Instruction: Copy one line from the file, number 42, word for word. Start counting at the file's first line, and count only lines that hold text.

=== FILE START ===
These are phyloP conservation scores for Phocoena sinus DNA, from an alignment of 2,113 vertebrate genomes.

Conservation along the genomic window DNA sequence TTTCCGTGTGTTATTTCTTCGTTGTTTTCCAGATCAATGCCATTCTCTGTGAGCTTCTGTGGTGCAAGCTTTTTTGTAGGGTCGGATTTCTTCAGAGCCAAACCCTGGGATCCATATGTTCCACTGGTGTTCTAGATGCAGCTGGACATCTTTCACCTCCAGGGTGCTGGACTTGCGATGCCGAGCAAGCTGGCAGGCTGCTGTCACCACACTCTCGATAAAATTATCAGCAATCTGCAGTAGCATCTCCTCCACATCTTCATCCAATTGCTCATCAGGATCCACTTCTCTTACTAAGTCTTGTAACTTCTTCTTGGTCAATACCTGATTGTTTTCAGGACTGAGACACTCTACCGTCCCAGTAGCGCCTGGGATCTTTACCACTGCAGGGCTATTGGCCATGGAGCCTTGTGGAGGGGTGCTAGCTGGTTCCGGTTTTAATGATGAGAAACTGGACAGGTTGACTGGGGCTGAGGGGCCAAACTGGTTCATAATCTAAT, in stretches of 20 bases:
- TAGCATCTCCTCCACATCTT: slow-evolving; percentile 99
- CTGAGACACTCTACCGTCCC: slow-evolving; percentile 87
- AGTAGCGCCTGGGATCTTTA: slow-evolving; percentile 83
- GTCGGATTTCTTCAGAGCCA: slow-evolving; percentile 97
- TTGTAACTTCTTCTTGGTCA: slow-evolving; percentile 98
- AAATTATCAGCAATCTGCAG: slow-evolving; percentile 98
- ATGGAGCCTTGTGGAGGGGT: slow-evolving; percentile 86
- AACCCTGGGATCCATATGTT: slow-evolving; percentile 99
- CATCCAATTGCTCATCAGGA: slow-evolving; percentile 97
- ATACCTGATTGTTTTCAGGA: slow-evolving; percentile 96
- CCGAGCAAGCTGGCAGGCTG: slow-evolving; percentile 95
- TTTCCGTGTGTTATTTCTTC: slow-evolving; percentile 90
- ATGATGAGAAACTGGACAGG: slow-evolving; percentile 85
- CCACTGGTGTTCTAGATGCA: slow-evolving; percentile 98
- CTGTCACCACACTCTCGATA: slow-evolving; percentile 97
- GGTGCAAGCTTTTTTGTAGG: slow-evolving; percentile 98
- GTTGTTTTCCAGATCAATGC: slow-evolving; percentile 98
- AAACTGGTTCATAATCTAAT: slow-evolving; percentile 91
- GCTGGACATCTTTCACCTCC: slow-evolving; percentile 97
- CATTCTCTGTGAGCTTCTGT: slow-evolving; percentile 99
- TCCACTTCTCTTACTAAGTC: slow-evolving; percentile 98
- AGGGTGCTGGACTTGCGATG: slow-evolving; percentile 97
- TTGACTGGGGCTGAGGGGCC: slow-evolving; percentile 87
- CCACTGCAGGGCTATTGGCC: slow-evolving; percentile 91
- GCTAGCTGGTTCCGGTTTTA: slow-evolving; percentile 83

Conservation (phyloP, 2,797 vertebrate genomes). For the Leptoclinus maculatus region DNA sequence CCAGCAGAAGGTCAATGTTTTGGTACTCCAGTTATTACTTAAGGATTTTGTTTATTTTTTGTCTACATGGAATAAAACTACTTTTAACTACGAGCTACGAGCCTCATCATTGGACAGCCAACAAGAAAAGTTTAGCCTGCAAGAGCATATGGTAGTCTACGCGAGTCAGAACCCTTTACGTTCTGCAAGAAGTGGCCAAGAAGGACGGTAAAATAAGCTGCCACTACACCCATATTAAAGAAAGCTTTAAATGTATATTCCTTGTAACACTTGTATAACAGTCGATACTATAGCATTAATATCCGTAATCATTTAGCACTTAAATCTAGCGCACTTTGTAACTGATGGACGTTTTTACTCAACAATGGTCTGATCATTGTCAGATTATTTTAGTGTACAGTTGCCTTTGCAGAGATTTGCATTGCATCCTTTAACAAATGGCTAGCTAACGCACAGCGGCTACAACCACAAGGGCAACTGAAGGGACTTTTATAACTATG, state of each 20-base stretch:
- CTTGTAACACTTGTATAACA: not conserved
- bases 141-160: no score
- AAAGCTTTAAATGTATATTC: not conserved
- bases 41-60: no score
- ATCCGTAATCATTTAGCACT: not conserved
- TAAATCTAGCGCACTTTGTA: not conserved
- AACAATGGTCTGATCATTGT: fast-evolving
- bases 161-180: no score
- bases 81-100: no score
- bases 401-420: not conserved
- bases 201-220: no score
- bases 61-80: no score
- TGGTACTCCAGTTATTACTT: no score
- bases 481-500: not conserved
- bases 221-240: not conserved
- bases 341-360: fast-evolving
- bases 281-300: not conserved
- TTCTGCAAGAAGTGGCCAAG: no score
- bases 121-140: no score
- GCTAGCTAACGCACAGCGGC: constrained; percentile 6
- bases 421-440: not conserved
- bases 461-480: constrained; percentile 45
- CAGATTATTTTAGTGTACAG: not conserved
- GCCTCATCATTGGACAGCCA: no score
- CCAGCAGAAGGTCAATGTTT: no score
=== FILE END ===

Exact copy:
- bases 481-500: not conserved